Writer Amanda Christmann | Photography by Jonas Jungblut

[dropcap]W[/dropcap]hen a sawyer creates wooden beams for use in homebuilding or other construction projects, they begin with a raw and natural log. Through a process called hewing, the rounded edges are sliced off, turning the log’s beautiful, flawed and unique natural surface into a flat, standardized plane that can be cut into unremarkable pieces of lumber.

The discarded edges of this process, which contain the tree’s individuality, are called “flitch.” They’re considered to be scrap, though some would argue this idea from a philosophical perspective.

Whether or not contemporary artist R. Nelson Parrish intended to make a profound statement about trees, create a metaphor about discarded beauty or simply evoke discussions, thoughts and feelings, he’s achieved his goal in his new Narrative Artifacts series. By incorporating flitches, cairns, bio-resin and striking color, he has created visceral and tangible narratives that reflect very real aspects of our lives.

The Alaskan artist’s Narrative Artifacts series may seem, at first glance, to be a divergence from his earlier work, but look a little closer, and the common threads are there. Beyond striking use of color — or strategic lack of color — and expert technique, Parrish has a knack for depicting the intangible and borderless construct of time in everything he does.

“A lot of my work deals with the expansion and contraction of time,” Parrish says. “Narrative Artifacts is about making time tangible. The crux of my entire practice has always been the marriage of concept and craft. I like to take an idea and I like to execute that idea really, really well.”

Vivid, time-lapsed stripes of color define his Sunset Strip Motion Studies series. A profoundly allegorical study of the American flag’s meanings throughout our country’s history are represented in his 21 Flags series. Stark black-and-white snapshots of signs show us who we are in his This Great Land series. 

Through these creations, Parrish gives us glimpses into moments. What is different about this latest series is that it’s an exploration meant to be touched as much as it is meant to be viewed.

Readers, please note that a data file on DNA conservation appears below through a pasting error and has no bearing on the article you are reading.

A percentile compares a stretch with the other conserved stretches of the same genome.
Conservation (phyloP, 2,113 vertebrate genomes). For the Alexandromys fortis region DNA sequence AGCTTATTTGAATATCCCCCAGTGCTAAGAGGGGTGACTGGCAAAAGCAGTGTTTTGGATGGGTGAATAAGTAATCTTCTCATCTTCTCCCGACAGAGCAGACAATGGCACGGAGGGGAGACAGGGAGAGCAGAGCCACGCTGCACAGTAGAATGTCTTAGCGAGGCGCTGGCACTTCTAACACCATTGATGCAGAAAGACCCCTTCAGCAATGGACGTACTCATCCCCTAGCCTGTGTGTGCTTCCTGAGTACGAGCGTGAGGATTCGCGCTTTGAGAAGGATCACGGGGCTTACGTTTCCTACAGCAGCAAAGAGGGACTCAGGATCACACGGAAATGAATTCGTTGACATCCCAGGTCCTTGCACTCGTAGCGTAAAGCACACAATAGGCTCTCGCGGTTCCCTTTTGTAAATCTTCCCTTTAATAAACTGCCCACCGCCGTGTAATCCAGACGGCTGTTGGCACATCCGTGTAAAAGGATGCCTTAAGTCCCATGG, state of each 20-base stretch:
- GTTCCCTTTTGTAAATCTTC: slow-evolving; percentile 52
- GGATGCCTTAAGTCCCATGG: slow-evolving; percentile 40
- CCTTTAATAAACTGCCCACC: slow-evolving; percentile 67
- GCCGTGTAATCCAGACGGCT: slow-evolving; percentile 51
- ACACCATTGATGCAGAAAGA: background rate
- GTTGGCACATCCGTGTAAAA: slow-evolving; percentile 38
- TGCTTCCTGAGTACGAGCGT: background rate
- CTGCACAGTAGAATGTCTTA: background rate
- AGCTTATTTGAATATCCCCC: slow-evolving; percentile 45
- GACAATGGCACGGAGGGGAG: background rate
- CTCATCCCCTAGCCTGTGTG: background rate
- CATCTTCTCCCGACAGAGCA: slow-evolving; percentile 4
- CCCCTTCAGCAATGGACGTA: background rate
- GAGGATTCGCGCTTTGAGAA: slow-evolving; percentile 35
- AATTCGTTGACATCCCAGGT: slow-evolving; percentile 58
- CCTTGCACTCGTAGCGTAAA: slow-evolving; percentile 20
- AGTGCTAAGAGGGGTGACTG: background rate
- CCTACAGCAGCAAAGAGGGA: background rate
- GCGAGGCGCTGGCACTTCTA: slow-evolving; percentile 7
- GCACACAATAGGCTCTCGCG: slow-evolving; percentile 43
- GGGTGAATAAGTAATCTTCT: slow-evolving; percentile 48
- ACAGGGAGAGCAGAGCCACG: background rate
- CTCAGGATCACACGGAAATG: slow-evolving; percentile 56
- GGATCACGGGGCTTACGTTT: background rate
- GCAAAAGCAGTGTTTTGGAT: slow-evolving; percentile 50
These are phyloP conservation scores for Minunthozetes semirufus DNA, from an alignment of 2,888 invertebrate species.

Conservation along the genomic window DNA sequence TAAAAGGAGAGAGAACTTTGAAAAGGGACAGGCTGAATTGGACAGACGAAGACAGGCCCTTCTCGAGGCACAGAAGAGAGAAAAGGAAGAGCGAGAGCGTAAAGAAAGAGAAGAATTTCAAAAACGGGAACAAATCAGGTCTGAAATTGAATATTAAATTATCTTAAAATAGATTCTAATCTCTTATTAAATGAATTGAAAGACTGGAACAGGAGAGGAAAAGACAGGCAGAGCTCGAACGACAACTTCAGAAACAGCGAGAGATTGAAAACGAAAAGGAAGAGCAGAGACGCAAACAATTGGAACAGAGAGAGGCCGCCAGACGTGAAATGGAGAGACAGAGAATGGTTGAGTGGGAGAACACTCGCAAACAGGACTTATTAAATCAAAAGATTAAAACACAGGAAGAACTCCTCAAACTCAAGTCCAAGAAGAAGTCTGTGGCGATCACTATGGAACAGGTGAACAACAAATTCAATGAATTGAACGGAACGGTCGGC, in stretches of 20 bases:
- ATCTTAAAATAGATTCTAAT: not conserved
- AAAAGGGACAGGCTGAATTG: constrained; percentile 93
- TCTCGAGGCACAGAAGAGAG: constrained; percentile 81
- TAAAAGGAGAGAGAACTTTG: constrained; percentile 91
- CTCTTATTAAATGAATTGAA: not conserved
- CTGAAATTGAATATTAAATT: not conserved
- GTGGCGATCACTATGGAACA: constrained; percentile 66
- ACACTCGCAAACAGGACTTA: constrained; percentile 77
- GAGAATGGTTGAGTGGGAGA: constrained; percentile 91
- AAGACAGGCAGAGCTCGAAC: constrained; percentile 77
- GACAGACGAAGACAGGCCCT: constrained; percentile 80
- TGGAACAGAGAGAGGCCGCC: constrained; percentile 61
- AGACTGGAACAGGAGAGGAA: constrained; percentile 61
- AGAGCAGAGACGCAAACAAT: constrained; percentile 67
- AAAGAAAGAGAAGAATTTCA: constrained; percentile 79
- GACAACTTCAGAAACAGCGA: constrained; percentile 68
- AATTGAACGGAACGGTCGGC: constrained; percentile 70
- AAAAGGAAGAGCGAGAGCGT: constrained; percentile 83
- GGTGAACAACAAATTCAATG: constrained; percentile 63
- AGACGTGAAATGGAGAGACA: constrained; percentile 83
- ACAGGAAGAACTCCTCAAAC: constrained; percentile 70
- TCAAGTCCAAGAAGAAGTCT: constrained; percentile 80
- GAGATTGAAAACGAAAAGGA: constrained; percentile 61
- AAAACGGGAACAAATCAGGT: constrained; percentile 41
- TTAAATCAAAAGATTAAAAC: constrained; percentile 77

The Perfect Slice 

of a Moment

Parrish talks about his newest installation at Carefree’s Grace Renee Gallery from behind a screen on FaceTime — another sign of the times, as it were. With untamed curly, brown hair, a casual plaid shirt and well-worn jeans, he looks as approachable as his art. He speaks with candor and intelligence.

“Narrative Artifacts is really about finding visceral moments in our lives that we cannot explain or verbalize using traditional verbiage or words, and expressing those moments in color and form,” he says. “Art is often seen as a ‘hands behind your back, only look, can’t touch’ kind of thing. Narrative Artifacts gives the viewer license to touch them.

“For example, cairns are stacks of rocks that mark trailheads or paths. Inevitably, they fall and they get rearranged over time. I wanted to take that idea of using the metaphor of the trail as life’s journey. Most of our memories have pivotal moments, represented by the cairns, that shape our paths. When we go back and reflect on those moments, it’s often in a non-linear fashion.

“Those memories, like cairns, are connected; they belong to each other, but they can be rearranged and viewed in a way that relates and is relevant to our lives right now.”

Flitches is a unique element for artwork; but to Parrish, it makes perfect sense.

“Almost like a photograph, a flitch represents the perfect slice of a moment,” he says. “It’s the combination of the manmade and the natural and organic versus synthetic. I like that marriage. All of the flitches I use are reclaimed from mills. I see them as these absolutely beautiful moments. Instead of taking a photograph of the moment, I put the experience into the flitches.

“Flitches represent a kind of suspension of time. They quite literally hang from the ceiling, suspended in space. They allow the viewer to experience a small slice of that moment, and it opens up a much larger engagement.”

Beyond Spoken Words

Like his art, Parrish is better described through actions than in words. He began his career as a photographer more than 20 years ago — not to observe the world through a lens, as many photographers aim to do, but to record emotions, time and experiences.

As an avid fan of auto racing, skiing and surfing, he has an obsession with speed — not so much for competition, but because of the sensation of adrenaline running through his veins. He’s drawn upon that feeling many times in his work.

Parrish once served as an intern in the United States Senate. He also once swam 19 miles across the Santa Barbara Channel to experience and understand the color blue. He’s a free but critical thinker, and is one of those fascinating people who can discuss politics and policy as keenly as he can talk about art or music.

“If you want to understand something, you have to dive right on in and get to know it,” he says. “A lot of our experiences go beyond spoken words — in fact, there are no words for them.

“That’s why I call these ‘artifacts,’” he says of his latest series. “They are the launchpad for what I consider to be art dialogue between art and the viewer. Really what I’m trying to make is those moments.”

As such, his art is more of an undeniable calling than a career.

“Life on this planet isn’t very long,” he says. “If I can make things that continually inspire people after I’m gone, regardless of race, creed, socioeconomic background, or any other category we divide each other into, then I’m doing my job.

“At the end of the day, it’s not about me; it’s about the work and how it connects to people. 

“That’s art.”

The Art of R. Nelson Parrish

Grace Renee Gallery | Historic Spanish Village

7212 E. Ho Road, Carefree | 480-575-8080 | gracereneegallery.com